(notes edited by Roberta Baldi. We have been grateful for critical comments and suggestions from Alastair Wilson) )
The three Mahratta Wars illustrate how British power led to interference with the succession of native rulers, since the continual threat of war between usurper and usurped made peaceful government and trade impossible. British ascendancy in India made the East India Company the 'policeman' for the native rulers. By a policy of supporting contender or ruler (according to how one or the other was viewed by the British) the Company was able to prevent the Mahrattas from extending their alliances to challenge the position of the British.[Line 18] hookum the OED defines this as “a command, order or instruction from a person in authority”, and gives its immediate root as being Hindi. [A.W.]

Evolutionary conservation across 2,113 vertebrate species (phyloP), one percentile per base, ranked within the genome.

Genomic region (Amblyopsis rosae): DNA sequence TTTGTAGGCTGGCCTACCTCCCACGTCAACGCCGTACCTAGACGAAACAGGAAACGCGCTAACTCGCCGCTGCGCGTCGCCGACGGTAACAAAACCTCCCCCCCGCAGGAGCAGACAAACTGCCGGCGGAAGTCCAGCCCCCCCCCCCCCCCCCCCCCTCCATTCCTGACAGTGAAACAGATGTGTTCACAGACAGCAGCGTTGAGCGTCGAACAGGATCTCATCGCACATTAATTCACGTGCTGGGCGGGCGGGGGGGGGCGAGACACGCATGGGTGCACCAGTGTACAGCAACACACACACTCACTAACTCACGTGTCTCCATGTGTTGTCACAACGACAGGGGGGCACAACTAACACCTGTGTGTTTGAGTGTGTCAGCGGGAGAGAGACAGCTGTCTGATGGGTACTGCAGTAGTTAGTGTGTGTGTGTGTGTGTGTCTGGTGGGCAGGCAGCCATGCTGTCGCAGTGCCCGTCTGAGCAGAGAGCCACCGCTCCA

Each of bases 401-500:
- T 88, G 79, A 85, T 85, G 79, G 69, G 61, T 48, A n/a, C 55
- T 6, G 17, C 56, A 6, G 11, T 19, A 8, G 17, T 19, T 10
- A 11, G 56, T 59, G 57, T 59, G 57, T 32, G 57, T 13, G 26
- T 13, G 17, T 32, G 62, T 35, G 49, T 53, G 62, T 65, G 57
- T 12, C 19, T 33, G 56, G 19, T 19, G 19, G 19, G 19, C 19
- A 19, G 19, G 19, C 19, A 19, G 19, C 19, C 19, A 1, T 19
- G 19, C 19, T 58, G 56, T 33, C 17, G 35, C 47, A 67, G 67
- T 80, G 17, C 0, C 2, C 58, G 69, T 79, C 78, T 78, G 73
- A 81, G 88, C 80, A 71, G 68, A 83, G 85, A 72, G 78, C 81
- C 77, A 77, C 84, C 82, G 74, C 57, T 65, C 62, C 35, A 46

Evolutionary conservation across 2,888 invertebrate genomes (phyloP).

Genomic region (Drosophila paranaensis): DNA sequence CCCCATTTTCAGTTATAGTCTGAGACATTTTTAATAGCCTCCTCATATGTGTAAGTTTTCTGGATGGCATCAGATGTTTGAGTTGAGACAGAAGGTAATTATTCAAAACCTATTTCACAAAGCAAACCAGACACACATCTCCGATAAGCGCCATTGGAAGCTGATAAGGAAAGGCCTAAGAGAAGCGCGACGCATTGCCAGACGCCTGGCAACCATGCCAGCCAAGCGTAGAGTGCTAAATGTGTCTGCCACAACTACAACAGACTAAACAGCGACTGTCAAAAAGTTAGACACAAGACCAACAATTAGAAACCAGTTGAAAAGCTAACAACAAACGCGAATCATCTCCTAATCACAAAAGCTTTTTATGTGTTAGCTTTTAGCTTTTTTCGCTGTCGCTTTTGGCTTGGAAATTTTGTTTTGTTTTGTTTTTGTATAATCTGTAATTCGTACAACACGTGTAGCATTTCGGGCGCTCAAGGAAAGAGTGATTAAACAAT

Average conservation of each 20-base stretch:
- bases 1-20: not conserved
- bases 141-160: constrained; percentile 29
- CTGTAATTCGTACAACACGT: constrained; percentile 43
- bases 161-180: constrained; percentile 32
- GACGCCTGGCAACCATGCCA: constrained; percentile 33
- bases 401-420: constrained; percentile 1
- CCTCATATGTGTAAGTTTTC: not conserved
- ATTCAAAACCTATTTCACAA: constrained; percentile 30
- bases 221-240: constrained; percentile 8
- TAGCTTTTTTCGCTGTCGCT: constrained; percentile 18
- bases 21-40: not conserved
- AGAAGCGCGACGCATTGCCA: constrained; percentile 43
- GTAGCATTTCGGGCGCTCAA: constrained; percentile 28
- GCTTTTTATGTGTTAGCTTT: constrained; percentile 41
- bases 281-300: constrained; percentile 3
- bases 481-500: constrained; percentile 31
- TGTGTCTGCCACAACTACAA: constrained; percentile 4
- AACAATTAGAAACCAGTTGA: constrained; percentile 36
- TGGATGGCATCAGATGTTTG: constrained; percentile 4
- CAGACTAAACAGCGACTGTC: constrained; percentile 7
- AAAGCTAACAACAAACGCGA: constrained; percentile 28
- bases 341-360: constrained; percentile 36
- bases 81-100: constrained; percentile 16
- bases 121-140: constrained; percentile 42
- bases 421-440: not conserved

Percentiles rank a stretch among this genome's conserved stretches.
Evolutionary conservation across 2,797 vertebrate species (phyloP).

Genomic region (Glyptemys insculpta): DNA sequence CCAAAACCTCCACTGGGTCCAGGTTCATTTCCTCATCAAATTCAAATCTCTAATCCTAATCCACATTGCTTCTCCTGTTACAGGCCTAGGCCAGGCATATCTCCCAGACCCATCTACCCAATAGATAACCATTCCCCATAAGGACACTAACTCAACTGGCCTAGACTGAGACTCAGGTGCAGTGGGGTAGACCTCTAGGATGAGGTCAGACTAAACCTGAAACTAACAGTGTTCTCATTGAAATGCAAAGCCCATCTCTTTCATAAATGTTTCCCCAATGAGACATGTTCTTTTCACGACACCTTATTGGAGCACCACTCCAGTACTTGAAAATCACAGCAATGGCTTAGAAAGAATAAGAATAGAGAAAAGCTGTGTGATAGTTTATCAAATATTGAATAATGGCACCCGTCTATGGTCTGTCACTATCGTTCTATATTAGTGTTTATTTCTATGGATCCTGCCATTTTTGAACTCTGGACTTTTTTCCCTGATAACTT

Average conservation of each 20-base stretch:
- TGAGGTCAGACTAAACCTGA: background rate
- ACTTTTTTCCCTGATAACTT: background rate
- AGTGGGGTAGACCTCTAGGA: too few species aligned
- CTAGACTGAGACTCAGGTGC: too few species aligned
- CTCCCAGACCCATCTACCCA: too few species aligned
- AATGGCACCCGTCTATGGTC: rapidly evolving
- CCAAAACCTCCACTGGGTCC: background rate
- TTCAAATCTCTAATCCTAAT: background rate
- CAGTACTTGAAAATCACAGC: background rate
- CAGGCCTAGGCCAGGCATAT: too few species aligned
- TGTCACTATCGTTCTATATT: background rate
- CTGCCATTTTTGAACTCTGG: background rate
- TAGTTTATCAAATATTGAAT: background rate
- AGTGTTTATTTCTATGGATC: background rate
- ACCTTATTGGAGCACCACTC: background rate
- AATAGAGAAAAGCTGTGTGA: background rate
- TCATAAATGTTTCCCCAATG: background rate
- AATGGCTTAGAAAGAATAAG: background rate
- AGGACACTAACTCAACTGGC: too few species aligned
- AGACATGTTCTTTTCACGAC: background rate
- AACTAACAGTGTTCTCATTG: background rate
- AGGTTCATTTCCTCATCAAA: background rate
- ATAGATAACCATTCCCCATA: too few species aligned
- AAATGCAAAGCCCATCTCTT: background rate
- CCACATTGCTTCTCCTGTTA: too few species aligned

A Web of English History, The Age of George III, Wellesley as Governor General: 1797-1805, at this web-site (May 21 2004).